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Mind your language

Just who – or what – are the men in suits?

1 June 2019

9:00 AM

1 June 2019

9:00 AM

After he invented the term young fogey (in The Spectator in 1984), the much lamented journalist Alan Watkins coined the term men in suits. Of course other people before him had used the phrases young fogey and men in suits as nonce formations. Watkins identified both as what has since been denominated ‘a thing’.

By his own account, even before Margaret Thatcher had been dislodged by them in 1990, the men in suits (identified as a group by the definite article) had been transformed into the men in grey suits. This, he observed, was inaccurate: ‘The typical Conservative grandee tends to wear a dark blue or black suit, with chalk- or pin-stripes, what may be called a White’s Club suit.’


The men in suits who sought to remove Theresa May from her rock did not wear a White’s Club suit. As a woman, I don’t know from experience who are members of White’s, but I had a look in Who’s Who — Alan Watkins used to say that five minutes with Who’s Who are seldom wasted. Among older Tories who list their membership of White’s are Lord Heseltine (who is also a member of Brooks’s, the Carlton, Pratt’s and the Beefsteak, which must lower the risk of sitting next to him at lunch); Michael Ancram (as he used to call himself, now the Marquess of Lothian); Brooks Newmark (who was an MP too briefly to be a grandee); and Sir Nicholas Soames. I can’t think anyone would take much notice of what they have to say, though perhaps they should.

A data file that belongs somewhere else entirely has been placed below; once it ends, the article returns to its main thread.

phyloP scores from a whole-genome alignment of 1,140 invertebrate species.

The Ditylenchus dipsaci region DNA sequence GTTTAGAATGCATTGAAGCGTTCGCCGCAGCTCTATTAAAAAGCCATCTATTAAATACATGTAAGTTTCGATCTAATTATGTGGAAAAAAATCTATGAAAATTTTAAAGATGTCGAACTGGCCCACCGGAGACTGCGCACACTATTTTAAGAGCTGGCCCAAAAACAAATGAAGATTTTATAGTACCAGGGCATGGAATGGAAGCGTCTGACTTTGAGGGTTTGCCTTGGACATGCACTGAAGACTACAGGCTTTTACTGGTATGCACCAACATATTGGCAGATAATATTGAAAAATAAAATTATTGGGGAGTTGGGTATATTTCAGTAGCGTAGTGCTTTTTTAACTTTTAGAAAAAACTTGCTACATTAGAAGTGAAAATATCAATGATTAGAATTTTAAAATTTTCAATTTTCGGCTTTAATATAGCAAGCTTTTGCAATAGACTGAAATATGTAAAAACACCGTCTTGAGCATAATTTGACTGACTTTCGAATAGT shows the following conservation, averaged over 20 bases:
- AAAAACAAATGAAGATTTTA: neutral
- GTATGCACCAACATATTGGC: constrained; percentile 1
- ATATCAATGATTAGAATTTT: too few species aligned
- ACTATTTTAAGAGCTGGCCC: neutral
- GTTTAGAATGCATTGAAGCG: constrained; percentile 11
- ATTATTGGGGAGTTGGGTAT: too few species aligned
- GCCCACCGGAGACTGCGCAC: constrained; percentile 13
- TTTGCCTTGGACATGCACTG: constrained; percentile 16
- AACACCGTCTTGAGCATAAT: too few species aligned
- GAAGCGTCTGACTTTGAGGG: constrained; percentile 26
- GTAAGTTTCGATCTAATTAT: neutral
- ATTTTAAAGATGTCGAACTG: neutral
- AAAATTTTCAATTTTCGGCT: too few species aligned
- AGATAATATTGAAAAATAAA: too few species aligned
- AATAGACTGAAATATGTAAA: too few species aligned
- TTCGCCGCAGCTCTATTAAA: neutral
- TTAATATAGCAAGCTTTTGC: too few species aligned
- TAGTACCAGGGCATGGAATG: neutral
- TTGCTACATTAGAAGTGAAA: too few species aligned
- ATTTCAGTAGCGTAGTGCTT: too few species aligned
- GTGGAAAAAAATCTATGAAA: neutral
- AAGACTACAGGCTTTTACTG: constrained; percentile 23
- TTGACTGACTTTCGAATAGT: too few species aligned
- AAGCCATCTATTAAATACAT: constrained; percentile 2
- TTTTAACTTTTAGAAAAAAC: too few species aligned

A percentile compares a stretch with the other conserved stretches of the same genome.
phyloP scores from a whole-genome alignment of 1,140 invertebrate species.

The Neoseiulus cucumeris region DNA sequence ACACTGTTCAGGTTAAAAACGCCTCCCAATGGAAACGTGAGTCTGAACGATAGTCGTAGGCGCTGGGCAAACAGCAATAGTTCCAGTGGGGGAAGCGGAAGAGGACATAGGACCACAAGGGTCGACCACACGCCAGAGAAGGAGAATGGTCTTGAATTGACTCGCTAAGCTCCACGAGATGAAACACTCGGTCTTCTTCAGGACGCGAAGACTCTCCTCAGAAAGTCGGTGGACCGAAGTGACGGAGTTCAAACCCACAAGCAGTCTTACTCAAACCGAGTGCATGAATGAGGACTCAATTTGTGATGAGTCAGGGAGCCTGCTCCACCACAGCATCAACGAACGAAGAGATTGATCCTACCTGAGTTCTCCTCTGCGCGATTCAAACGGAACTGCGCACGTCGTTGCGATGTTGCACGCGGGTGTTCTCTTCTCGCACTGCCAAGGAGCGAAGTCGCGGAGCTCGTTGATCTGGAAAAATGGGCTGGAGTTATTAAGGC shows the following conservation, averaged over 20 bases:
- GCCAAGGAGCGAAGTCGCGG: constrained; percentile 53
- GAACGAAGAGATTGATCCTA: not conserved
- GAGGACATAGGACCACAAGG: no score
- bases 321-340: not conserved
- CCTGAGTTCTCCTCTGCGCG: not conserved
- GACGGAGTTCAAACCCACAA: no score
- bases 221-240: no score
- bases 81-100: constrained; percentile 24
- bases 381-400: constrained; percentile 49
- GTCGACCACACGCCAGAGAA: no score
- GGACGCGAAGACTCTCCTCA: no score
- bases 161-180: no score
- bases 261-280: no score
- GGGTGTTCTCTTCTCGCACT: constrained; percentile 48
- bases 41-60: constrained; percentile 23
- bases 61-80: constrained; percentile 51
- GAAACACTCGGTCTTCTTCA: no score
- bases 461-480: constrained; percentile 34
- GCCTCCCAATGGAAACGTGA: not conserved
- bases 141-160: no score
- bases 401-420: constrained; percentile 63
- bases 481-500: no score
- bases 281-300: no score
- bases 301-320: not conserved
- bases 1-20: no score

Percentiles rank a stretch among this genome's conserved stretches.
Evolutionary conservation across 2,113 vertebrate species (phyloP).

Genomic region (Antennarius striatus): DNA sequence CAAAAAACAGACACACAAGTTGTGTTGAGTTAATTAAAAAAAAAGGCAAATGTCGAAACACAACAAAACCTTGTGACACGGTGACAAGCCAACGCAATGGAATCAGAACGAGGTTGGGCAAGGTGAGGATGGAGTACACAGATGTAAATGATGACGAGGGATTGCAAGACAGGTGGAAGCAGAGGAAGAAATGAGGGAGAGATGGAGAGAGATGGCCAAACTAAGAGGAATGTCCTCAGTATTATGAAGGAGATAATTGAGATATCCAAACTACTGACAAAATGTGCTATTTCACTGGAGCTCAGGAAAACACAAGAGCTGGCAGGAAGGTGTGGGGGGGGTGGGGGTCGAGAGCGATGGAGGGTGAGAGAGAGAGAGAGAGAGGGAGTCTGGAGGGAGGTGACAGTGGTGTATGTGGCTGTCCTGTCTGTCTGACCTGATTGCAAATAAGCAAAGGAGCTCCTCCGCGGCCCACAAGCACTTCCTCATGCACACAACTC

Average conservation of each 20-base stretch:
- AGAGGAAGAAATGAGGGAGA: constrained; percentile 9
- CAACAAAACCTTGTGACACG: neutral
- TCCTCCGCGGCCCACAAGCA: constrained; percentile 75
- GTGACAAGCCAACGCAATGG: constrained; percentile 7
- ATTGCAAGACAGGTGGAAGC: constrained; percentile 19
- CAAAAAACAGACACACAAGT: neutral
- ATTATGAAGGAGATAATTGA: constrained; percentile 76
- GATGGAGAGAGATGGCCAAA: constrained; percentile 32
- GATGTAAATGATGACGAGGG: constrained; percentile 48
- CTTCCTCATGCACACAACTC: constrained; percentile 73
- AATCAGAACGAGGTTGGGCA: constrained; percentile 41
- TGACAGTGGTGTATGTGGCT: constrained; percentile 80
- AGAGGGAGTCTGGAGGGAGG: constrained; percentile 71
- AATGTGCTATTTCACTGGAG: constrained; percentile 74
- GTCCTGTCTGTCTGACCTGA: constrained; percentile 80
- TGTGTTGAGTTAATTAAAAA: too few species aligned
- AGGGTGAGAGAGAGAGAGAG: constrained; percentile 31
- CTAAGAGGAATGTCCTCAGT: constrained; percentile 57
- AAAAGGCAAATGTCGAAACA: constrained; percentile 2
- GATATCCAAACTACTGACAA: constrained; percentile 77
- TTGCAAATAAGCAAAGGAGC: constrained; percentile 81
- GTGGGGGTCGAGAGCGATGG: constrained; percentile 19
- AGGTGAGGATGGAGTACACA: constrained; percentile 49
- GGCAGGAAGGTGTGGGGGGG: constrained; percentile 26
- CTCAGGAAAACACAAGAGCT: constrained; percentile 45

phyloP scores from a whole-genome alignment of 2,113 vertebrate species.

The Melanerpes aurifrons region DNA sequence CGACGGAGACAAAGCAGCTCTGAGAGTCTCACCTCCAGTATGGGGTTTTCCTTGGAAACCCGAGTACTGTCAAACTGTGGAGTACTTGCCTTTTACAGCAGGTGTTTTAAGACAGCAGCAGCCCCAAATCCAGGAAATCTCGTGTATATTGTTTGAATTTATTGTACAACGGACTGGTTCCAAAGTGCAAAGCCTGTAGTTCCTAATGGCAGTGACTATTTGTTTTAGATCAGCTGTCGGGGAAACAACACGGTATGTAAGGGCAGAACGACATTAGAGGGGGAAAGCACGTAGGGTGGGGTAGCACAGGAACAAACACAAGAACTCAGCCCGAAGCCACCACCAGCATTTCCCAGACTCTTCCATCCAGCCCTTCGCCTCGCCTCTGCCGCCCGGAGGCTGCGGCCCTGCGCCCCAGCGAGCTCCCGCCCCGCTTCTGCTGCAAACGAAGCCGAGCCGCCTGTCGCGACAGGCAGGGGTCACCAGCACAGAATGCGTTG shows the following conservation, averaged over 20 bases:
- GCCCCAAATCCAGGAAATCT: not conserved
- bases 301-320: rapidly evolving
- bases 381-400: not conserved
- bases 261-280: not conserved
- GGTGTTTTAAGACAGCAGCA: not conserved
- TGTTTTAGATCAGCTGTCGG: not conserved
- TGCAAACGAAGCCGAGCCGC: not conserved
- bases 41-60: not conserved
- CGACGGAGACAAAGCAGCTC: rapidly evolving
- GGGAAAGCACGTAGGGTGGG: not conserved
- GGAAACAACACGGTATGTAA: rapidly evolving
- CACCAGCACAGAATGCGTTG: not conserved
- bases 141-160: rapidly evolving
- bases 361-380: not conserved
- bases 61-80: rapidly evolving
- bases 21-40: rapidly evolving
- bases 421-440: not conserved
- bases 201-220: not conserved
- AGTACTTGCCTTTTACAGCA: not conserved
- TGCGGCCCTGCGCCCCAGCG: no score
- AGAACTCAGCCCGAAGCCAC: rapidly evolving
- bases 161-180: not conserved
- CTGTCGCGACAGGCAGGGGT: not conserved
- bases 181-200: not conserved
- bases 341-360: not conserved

Among White’s men I can only see Sir Malcolm Rifkind as anything like a grandee, being often wheeled out on security matters. The grandees in the magic circle that once decided on the next prime minister have evaporated. The Conservative party is tied hand and foot by its rules. The men in suits are now backbenchers and their 1922 Committee. They do wear suits, but they are much more like the kind that Michael Heath characterised in his Spectator cartoon strip ‘The Suits’ — anonymous men who suffocate creativity with relentless dullness and corporate targets. They destroyed Punch and they have made the House of Commons what it is today.


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